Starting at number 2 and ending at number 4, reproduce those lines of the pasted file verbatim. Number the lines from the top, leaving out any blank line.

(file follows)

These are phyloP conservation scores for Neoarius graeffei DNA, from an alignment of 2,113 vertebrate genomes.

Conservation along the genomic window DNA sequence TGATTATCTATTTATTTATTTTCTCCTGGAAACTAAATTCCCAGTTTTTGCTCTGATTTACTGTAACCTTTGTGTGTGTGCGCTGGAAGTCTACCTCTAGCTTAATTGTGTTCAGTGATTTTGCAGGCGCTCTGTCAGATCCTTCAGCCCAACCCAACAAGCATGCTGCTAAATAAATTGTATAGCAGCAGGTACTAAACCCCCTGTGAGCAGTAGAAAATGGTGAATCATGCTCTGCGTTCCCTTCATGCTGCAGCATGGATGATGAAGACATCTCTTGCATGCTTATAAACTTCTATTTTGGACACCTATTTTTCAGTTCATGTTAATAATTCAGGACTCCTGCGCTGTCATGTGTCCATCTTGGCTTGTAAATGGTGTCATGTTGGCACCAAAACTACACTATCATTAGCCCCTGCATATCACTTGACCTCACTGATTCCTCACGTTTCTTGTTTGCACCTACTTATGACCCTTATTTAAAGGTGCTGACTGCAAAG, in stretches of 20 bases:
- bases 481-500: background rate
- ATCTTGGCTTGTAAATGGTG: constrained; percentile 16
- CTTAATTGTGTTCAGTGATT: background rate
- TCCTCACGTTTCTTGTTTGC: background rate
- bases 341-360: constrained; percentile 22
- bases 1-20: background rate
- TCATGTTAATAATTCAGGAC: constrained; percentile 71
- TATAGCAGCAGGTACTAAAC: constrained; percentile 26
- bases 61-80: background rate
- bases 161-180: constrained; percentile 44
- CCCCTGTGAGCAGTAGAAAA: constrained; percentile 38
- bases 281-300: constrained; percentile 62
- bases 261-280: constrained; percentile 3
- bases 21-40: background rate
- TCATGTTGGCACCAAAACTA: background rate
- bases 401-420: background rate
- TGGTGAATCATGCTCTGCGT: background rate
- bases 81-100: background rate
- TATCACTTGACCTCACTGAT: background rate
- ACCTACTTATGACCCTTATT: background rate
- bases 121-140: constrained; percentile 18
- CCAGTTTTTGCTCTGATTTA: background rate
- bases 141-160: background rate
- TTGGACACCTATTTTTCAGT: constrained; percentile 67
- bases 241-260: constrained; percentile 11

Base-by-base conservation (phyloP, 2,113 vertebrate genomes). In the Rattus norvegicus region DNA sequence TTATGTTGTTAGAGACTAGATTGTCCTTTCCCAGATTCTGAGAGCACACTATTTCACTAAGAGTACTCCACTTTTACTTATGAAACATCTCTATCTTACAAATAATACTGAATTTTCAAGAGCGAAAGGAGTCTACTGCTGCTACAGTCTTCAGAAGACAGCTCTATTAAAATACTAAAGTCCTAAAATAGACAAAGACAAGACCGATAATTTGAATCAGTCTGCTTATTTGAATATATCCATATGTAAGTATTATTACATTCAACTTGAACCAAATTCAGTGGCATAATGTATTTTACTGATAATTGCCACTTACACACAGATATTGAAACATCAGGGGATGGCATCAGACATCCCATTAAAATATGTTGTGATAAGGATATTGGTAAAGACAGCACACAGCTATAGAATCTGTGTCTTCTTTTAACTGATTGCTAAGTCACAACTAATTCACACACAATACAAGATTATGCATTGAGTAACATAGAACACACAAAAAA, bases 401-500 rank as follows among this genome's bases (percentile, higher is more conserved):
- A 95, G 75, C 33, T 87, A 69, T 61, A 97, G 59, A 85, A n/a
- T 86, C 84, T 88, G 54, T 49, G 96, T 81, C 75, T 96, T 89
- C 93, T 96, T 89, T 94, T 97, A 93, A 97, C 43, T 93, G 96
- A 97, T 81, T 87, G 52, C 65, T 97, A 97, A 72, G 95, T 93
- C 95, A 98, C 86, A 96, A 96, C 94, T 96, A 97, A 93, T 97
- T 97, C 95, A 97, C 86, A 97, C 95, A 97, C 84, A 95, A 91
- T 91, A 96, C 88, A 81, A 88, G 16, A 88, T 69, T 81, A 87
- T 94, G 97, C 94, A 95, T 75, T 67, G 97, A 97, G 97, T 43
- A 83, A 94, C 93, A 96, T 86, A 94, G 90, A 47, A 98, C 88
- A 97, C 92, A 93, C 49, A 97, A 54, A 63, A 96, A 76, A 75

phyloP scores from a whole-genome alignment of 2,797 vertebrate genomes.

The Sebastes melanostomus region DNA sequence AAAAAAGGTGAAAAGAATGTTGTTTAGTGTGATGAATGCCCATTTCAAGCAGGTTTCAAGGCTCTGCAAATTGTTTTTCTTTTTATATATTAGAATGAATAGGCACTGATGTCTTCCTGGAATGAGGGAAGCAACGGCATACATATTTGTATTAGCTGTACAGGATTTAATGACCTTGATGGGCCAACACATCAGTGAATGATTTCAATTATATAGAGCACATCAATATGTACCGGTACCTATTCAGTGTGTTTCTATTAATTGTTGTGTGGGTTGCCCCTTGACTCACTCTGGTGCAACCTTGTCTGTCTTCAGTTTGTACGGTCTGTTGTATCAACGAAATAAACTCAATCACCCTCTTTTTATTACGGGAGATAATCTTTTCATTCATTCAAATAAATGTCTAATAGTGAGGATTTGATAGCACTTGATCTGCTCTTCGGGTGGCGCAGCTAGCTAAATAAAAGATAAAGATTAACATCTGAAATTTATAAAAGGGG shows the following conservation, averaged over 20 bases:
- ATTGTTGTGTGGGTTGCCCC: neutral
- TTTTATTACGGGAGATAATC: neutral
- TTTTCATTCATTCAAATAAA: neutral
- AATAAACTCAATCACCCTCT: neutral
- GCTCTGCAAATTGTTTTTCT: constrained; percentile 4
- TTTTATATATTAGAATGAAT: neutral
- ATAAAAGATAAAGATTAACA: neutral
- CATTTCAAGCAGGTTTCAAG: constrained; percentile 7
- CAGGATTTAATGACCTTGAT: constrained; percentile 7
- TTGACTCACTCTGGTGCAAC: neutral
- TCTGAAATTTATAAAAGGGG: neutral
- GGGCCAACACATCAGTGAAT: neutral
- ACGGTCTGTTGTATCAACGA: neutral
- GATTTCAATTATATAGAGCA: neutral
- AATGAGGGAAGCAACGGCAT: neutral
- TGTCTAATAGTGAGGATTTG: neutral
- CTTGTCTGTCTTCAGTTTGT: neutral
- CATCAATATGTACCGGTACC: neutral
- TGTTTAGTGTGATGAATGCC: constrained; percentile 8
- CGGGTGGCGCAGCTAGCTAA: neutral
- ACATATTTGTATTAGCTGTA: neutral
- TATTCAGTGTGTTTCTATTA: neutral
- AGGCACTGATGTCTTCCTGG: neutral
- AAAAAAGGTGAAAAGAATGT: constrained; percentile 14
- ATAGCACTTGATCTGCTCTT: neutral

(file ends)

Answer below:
Conservation along the genomic window DNA sequence TGATTATCTATTTATTTATTTTCTCCTGGAAACTAAATTCCCAGTTTTTGCTCTGATTTACTGTAACCTTTGTGTGTGTGCGCTGGAAGTCTACCTCTAGCTTAATTGTGTTCAGTGATTTTGCAGGCGCTCTGTCAGATCCTTCAGCCCAACCCAACAAGCATGCTGCTAAATAAATTGTATAGCAGCAGGTACTAAACCCCCTGTGAGCAGTAGAAAATGGTGAATCATGCTCTGCGTTCCCTTCATGCTGCAGCATGGATGATGAAGACATCTCTTGCATGCTTATAAACTTCTATTTTGGACACCTATTTTTCAGTTCATGTTAATAATTCAGGACTCCTGCGCTGTCATGTGTCCATCTTGGCTTGTAAATGGTGTCATGTTGGCACCAAAACTACACTATCATTAGCCCCTGCATATCACTTGACCTCACTGATTCCTCACGTTTCTTGTTTGCACCTACTTATGACCCTTATTTAAAGGTGCTGACTGCAAAG, in stretches of 20 bases:
- bases 481-500: background rate
- ATCTTGGCTTGTAAATGGTG: constrained; percentile 16